Enhancing international business relationships : cultural sensitivity in negotiations : a thesis presented in partial fulfillment of the requirements for the degree of Masterate of Philosophy at Massey University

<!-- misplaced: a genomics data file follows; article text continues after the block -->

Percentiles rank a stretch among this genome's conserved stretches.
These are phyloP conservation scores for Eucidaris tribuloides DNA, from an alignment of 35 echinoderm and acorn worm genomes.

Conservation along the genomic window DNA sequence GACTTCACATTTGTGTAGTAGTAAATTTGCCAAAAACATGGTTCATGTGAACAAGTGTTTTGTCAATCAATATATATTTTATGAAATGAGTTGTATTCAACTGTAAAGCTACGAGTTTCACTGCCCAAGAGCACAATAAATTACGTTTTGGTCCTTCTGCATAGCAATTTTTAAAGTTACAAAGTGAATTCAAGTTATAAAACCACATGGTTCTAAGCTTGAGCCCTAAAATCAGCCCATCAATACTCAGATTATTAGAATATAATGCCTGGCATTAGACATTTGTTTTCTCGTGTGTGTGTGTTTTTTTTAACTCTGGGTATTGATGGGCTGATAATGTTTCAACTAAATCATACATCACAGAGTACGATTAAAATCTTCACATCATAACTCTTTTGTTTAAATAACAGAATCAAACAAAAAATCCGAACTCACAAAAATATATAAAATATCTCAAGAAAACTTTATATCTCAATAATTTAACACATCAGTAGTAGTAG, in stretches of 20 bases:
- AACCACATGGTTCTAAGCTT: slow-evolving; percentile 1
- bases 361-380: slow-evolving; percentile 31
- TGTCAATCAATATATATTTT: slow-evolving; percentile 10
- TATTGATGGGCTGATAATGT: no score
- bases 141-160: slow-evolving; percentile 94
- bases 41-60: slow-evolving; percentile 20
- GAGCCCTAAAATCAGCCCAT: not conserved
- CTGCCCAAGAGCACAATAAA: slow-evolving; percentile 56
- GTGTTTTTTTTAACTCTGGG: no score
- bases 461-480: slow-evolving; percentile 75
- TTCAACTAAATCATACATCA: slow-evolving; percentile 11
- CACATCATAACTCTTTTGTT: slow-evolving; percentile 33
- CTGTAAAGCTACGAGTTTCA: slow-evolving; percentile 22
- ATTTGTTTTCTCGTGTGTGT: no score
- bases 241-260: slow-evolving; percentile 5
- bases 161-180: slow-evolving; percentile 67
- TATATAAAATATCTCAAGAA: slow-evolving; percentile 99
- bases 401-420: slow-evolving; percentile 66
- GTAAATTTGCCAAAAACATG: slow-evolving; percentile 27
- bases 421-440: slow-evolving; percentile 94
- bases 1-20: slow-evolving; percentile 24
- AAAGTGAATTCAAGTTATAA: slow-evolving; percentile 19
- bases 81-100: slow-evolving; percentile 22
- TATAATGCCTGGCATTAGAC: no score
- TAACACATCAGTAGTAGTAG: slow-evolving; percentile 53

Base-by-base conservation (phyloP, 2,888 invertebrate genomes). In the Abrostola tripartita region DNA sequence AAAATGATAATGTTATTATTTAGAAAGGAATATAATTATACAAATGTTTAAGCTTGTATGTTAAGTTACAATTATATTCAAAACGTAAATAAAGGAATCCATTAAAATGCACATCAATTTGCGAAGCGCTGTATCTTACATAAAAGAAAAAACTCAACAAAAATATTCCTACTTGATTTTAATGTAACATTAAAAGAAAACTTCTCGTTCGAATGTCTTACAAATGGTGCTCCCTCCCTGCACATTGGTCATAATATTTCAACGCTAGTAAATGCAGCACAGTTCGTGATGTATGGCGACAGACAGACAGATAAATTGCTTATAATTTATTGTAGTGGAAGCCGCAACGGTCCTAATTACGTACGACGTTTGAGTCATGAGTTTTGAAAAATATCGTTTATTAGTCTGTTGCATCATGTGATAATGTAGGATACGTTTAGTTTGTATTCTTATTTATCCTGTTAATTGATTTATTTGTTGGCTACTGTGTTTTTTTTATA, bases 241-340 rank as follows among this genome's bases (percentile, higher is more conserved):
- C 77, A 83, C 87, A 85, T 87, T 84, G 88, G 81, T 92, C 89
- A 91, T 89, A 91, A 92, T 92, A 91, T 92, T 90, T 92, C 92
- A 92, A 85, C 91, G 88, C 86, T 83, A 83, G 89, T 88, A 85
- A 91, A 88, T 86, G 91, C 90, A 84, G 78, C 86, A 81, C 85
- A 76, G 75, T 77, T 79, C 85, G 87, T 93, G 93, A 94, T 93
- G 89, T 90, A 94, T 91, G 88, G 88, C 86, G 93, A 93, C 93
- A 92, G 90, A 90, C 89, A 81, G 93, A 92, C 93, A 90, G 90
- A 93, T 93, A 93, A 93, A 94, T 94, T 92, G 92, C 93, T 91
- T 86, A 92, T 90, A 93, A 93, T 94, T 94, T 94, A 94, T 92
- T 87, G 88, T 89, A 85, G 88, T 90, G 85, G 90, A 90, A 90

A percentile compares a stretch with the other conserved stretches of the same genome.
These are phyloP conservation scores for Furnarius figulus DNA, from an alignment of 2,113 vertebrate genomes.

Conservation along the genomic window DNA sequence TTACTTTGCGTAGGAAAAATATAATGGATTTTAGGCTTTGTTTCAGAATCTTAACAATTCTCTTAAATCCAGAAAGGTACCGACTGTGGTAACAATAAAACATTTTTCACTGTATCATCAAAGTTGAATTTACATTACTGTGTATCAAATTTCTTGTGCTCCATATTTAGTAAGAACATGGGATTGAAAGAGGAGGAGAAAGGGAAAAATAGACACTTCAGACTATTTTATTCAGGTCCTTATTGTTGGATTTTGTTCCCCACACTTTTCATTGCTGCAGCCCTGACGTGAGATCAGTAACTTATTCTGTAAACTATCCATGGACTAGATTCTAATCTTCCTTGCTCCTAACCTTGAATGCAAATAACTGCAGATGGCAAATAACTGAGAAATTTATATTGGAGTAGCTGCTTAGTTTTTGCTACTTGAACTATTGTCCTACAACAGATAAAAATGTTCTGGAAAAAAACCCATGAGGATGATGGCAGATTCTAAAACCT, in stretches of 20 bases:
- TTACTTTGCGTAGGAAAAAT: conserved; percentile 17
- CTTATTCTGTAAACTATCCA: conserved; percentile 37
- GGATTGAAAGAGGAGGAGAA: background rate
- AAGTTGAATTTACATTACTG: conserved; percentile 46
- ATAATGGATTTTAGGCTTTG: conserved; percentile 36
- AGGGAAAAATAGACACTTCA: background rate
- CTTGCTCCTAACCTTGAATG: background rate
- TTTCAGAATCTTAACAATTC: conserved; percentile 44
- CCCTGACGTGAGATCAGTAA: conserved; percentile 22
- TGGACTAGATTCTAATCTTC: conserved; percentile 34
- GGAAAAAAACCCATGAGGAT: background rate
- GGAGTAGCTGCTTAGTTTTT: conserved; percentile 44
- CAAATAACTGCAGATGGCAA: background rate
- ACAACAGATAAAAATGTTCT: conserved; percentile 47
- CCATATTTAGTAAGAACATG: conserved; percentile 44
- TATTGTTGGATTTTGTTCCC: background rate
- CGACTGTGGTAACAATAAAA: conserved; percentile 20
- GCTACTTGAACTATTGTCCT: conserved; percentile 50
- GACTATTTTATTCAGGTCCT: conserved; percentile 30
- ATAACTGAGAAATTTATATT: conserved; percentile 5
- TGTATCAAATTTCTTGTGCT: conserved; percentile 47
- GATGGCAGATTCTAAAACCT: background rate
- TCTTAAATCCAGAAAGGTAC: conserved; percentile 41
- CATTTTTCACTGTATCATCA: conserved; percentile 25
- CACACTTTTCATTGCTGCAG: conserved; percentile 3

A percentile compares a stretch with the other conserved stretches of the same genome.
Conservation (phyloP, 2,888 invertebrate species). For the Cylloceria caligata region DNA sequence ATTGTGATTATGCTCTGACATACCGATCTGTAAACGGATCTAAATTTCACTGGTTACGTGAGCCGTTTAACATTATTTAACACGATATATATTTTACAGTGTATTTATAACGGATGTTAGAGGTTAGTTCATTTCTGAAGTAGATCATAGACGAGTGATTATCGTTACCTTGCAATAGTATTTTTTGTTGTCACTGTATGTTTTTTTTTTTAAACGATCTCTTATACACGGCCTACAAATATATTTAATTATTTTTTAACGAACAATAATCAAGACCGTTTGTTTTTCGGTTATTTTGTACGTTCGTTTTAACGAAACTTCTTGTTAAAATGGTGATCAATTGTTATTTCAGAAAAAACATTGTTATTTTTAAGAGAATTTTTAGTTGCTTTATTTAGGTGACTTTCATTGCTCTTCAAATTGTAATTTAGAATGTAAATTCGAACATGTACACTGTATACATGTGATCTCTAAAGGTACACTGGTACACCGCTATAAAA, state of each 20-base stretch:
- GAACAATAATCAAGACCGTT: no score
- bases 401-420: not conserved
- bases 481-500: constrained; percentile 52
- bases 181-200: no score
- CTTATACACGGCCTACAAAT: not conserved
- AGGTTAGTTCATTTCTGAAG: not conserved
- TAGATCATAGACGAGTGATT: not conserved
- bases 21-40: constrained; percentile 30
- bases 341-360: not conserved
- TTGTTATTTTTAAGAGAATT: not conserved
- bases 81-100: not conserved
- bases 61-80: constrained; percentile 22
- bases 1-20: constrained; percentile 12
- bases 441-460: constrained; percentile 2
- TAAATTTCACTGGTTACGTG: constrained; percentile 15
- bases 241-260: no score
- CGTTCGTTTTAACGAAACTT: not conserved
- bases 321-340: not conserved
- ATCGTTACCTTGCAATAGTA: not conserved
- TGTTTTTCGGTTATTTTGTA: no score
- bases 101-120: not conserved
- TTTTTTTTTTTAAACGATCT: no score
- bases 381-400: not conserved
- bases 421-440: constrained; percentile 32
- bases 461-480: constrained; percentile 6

Cultural sensitivity is often equated with an "open-mindedness" with respect to different cultures and the willingness to understand the ways in which cultures differ. Researchers adopting this view describe various dimensions upon which people from different cultures vary and assert that managers must "understand" these differences (e.g., Hofstede, 1980; Triandis, 1982; Cateora, 1990). Cultural sensitivity is assumed when an individual is perceived to act appropriately in foreign cultures. This view emphasizes that the host's perceptions are paramount and, research to date relies heavily on anecdotes to illustrate the consequences of culturally insensitive behaviour (Kale and Burns, 1992). These researchers note that foreign partners can be upset by a counterpart neglecting cultural preferences. Further, when counterparts are perceived by their partners as behaving in a culturally sensitive manner they are able to develop quality and lasting relationships (Ford, 1980; Rosson, 1984). Recently, a body of literature has tentatively attempted to provide explanation of cultural differences in international business negotiations. Although previous studies have contributed to a greater understanding of such cultural differences, many of these studies are based on conceptual limitations, single country studies or anecdotal evidence which leaves open the possibility for unwise generalization and stereotyping. These factors diminish the insights that those studies offer for those involved in international negotiations. In addition to advancing theory, this research outlines factors that negotiators should consider to facilitate performance in international business relationships. Morgan and Hunt (1984) suggest that trust is the central construct in business relationships. In this research, it was proposed that Cultural Sensitivity, Communication, Dependability, and Customer Orientation increases trust between counterparts. This study was undertaken to investigate negotiator behaviour particularly between New Zealand and Argentina. This study is unique in two respects. First, it compares the importance of variables that are considered important by both Argentinean and New Zealanders' rather than providing characteristics of what may be important to one of these countries. Second, the study attempts to identify and rank these variables to give the negotiator a clearer indication of what is actually important to their counterpart. Primary data for the study was gathered from a sample of 193 Argentinean and New Zealand organisations from various industries, utilising a self-administered postal questionnaire. Respondents were pre-identified as having had past association in Argentinean - New Zealand business negotiations. The empirical survey data obtained are analysed by country and compared to each other via frequency distribution analyses. Where relevant, chi-squared test for independence was carried out, with means calculated, and significant differences among countries are identified by the t Test for significance. Though the study is exploratory in nature, the results of this investigation suggest that there are some common themes between these two countries. It was found that the key dimension in developing trust between Argentina and New Zealand is Communication followed by Dependability, Customer Orientation and Cultural Sensitivity the latter being the less important dimensions. In summary, the findings and conclusions from the study should be of practical use to business enterprises and government trade agencies in provision of actionable information regarding negotiating practices and help alleviate any stereotyped misconceptions that may exist. While these results cannot be freely generalized beyond the initial population, they provide some understanding of the theoretical and empirical issues related to international business negotiations between Argentina and New Zealand. Future research efforts could find merit in utilising this framework for studying other countries.